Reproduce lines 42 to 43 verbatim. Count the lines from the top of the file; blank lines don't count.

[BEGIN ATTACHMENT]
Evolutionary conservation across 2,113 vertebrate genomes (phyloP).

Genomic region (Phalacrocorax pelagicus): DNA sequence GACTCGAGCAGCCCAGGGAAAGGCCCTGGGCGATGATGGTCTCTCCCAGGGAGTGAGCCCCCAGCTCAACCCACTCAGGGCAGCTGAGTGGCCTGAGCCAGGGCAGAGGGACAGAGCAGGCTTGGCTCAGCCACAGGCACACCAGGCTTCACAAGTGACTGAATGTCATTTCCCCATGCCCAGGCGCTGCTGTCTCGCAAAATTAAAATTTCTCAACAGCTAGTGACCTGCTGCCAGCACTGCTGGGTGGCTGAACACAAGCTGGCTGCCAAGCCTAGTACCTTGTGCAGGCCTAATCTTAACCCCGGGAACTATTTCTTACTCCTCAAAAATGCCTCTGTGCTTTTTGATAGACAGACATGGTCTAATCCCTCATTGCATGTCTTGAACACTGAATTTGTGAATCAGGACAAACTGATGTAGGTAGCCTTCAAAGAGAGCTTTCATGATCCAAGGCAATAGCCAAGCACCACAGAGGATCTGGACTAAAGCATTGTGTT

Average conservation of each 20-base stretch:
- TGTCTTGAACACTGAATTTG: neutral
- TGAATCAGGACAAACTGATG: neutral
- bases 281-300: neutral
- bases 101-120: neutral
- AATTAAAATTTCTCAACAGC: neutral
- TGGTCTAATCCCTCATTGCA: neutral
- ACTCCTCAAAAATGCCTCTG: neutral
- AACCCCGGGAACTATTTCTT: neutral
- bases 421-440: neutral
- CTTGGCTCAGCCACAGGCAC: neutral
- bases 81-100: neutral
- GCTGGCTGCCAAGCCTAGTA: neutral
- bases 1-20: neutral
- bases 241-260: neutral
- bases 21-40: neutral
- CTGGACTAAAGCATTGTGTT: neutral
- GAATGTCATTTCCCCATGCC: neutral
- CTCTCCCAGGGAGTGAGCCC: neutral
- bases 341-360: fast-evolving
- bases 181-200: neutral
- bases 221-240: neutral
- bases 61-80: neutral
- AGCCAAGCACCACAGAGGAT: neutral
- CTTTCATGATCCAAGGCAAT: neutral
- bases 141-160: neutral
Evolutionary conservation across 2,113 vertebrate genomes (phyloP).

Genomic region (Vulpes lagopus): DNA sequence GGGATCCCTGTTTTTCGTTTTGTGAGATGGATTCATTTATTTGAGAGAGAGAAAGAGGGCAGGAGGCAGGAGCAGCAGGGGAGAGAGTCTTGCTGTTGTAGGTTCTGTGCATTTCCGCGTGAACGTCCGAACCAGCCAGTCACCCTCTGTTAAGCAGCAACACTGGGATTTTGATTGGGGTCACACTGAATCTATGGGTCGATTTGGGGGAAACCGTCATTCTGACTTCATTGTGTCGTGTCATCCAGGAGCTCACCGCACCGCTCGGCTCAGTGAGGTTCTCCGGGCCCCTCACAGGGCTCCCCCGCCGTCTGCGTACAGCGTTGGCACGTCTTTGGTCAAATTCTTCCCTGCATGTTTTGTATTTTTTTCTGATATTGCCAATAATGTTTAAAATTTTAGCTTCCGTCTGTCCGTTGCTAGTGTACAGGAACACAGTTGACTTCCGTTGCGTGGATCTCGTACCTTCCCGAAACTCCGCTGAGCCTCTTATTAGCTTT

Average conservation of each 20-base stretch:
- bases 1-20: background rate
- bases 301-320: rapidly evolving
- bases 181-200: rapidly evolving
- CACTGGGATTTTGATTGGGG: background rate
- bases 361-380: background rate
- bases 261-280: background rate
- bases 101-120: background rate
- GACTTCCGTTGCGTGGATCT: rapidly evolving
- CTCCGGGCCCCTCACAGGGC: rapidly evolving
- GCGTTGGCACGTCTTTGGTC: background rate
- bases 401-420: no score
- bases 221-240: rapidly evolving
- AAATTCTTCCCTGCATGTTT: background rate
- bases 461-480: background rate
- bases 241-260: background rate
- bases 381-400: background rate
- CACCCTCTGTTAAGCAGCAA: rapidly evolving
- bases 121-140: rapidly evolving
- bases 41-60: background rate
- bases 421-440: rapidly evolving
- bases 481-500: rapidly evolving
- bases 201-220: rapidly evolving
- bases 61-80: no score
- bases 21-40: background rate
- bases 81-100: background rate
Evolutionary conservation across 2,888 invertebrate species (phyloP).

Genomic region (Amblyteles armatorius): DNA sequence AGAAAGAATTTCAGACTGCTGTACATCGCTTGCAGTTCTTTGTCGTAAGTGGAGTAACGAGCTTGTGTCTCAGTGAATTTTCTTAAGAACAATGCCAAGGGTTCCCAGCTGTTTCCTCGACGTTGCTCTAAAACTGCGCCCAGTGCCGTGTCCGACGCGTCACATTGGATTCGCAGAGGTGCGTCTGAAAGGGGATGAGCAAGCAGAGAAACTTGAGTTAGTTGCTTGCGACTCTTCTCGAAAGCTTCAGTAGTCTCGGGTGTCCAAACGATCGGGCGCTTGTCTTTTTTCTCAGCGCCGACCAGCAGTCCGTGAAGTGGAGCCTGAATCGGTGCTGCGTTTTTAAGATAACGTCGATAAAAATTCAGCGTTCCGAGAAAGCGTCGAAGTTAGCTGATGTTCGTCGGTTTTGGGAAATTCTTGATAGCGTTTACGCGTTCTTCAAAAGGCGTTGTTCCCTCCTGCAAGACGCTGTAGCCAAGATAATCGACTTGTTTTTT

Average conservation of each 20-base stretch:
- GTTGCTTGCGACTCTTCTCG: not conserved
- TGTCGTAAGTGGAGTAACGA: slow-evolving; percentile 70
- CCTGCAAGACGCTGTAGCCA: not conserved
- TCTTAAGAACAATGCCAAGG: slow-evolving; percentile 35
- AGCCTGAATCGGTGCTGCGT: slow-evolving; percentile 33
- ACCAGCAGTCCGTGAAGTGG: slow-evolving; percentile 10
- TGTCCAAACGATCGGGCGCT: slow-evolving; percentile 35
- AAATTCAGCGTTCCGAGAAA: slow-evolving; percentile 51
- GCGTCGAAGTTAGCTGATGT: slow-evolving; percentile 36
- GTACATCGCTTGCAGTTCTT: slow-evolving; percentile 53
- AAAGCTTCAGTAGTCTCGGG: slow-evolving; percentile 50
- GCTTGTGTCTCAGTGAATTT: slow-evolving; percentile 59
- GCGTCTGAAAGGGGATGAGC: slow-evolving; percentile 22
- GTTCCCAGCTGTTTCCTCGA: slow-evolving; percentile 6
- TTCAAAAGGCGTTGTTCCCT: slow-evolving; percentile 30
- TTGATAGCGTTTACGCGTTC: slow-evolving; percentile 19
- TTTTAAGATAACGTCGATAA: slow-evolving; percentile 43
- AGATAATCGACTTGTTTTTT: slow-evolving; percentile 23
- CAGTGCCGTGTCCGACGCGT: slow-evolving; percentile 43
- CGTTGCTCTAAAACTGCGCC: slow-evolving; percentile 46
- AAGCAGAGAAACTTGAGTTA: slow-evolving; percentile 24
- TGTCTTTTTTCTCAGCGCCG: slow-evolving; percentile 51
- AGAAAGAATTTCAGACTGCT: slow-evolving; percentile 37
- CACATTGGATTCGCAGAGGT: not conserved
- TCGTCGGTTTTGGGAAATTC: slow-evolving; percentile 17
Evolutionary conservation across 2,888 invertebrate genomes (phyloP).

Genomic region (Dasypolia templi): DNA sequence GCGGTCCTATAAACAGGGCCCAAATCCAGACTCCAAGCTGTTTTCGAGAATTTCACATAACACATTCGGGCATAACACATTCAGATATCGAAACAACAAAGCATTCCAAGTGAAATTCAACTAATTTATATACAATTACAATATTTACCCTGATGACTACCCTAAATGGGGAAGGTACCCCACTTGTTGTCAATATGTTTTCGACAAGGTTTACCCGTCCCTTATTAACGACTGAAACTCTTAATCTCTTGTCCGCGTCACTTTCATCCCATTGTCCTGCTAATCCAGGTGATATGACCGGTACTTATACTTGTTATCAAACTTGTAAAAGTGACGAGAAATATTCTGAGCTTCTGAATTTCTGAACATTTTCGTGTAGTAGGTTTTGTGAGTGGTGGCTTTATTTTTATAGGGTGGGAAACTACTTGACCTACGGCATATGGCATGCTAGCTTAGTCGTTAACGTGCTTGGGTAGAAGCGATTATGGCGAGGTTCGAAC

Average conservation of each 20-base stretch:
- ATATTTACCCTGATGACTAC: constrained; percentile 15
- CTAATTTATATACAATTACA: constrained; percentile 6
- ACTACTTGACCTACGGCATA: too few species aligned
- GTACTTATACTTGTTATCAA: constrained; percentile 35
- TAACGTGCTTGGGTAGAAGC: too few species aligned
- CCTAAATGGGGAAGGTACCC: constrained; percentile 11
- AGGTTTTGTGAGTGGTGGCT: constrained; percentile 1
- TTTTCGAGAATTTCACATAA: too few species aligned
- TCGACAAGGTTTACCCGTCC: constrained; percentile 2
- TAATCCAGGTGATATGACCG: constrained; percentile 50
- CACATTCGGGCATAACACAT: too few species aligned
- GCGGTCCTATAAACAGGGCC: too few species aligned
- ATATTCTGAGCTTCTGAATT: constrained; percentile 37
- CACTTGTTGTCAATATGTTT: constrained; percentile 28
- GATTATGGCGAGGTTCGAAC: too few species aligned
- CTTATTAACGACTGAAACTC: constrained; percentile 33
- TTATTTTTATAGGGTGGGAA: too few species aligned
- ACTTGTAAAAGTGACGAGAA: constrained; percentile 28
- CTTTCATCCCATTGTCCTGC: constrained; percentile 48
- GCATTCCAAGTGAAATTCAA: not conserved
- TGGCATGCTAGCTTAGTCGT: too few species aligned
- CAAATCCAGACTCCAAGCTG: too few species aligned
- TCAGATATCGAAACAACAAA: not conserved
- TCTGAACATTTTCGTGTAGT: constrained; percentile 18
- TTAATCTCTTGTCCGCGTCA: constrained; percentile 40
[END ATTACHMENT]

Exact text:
- bases 401-420: no score
- bases 221-240: rapidly evolving